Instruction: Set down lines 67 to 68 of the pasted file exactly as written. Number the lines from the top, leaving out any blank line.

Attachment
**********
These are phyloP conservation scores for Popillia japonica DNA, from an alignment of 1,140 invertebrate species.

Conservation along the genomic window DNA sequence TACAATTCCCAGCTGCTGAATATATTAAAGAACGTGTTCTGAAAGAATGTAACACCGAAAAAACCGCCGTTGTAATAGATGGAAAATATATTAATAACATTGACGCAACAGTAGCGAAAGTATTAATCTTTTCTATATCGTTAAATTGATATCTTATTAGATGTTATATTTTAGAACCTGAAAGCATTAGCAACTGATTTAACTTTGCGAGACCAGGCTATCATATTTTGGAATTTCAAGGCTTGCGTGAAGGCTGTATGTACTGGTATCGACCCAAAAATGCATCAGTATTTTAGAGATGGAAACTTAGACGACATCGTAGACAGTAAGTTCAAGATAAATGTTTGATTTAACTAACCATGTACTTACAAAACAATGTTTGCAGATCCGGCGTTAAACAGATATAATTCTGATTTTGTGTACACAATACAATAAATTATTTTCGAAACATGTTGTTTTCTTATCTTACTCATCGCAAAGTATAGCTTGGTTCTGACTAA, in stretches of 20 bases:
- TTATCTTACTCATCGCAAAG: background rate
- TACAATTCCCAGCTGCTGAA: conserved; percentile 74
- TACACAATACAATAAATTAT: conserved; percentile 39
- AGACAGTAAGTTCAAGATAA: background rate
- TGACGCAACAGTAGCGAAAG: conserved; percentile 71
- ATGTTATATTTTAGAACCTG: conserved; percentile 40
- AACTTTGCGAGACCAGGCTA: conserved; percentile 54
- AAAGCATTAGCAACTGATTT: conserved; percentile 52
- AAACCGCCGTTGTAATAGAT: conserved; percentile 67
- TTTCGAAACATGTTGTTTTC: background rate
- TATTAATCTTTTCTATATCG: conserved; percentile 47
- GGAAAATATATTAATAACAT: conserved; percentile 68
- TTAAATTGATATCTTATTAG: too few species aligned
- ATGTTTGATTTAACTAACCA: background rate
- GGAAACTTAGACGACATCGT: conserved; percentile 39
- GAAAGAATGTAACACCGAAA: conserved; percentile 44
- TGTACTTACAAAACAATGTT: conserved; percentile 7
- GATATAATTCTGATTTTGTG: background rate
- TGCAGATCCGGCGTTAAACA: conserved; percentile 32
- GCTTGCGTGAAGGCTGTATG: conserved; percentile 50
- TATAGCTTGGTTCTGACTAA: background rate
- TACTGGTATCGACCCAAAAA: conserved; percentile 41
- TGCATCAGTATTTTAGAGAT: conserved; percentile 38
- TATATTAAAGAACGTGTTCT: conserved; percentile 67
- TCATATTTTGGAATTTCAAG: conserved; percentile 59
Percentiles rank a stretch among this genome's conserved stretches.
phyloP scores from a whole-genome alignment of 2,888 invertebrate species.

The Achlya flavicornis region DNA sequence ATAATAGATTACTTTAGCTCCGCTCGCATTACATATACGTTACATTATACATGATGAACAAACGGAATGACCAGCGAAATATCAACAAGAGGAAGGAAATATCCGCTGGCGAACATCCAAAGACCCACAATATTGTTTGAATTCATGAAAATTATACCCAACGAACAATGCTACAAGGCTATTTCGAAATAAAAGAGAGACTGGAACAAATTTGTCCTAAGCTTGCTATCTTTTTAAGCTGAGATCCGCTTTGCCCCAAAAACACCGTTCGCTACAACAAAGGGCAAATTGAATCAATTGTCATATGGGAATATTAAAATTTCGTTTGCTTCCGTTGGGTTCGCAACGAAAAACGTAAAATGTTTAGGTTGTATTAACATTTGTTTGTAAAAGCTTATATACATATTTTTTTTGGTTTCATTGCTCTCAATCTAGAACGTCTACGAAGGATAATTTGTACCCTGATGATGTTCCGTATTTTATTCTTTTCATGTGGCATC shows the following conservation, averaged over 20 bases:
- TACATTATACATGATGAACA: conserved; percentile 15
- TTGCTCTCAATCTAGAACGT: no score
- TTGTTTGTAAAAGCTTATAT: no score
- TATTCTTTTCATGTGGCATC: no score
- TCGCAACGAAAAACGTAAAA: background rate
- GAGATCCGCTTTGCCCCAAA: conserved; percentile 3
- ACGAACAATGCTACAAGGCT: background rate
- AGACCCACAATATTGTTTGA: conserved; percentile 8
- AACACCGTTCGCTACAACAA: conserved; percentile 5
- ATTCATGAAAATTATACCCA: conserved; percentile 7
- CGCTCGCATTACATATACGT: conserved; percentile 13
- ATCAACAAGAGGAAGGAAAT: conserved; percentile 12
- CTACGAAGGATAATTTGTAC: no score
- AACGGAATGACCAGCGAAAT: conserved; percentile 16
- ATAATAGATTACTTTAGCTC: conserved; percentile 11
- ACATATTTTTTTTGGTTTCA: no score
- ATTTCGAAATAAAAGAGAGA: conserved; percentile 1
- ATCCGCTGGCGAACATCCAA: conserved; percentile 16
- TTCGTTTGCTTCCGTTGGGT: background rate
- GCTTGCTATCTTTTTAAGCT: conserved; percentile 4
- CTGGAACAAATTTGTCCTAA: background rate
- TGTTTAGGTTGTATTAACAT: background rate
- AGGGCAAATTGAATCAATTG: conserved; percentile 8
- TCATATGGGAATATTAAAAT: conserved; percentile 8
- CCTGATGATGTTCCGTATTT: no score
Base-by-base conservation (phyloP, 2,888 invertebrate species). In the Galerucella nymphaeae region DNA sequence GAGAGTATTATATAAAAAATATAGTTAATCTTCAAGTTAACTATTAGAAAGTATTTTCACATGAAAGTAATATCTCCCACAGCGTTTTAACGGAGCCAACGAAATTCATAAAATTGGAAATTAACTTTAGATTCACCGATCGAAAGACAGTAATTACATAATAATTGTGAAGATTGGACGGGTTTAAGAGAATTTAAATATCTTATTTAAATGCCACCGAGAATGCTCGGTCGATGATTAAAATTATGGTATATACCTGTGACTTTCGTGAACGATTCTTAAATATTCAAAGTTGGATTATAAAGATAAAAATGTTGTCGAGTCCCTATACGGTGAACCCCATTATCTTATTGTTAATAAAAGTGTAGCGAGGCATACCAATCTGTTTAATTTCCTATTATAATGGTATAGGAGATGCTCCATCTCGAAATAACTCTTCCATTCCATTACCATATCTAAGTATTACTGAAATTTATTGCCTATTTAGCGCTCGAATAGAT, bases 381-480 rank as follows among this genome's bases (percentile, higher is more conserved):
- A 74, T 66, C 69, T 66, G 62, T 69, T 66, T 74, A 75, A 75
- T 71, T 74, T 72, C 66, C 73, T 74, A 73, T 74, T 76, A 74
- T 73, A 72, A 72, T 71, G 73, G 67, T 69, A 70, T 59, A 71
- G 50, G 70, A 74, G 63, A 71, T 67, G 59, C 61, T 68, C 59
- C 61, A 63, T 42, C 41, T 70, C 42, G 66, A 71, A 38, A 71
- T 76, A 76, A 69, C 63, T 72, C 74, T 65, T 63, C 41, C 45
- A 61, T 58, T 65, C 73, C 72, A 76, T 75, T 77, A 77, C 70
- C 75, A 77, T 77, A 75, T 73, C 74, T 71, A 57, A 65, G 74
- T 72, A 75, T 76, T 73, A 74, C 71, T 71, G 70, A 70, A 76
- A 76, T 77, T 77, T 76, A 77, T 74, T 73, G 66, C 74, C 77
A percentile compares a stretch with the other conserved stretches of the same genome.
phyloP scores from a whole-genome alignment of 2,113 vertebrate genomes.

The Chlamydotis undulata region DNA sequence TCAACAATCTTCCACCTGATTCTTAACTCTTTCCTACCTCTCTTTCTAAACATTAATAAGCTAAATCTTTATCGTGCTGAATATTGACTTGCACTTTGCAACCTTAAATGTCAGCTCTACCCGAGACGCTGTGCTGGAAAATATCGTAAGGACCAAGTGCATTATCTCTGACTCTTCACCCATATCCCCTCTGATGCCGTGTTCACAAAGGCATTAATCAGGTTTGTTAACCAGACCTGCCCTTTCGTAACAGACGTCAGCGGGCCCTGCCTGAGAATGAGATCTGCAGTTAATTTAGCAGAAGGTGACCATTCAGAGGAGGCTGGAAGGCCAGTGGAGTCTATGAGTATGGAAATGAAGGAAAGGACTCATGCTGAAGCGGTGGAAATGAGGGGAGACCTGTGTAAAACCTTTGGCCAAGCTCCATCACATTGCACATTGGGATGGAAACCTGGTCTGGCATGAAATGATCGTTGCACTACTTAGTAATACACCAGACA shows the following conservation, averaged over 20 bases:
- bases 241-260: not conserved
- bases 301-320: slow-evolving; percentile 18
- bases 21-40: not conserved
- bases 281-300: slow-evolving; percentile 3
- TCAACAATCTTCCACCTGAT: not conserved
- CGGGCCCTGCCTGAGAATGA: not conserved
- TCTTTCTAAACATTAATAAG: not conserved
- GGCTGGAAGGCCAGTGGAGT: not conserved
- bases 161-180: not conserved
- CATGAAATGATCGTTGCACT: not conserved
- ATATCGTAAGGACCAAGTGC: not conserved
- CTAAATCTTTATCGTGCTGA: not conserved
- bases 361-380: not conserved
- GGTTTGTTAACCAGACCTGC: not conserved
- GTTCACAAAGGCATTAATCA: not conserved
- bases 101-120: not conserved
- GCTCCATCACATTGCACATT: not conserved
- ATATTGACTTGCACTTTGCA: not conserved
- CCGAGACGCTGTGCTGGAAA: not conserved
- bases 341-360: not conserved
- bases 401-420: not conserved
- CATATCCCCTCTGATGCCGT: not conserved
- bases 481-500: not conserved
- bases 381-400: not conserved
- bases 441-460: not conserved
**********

A percentile compares a stretch with the other conserved stretches of the same genome.
phyloP scores from a whole-genome alignment of 2,113 vertebrate genomes.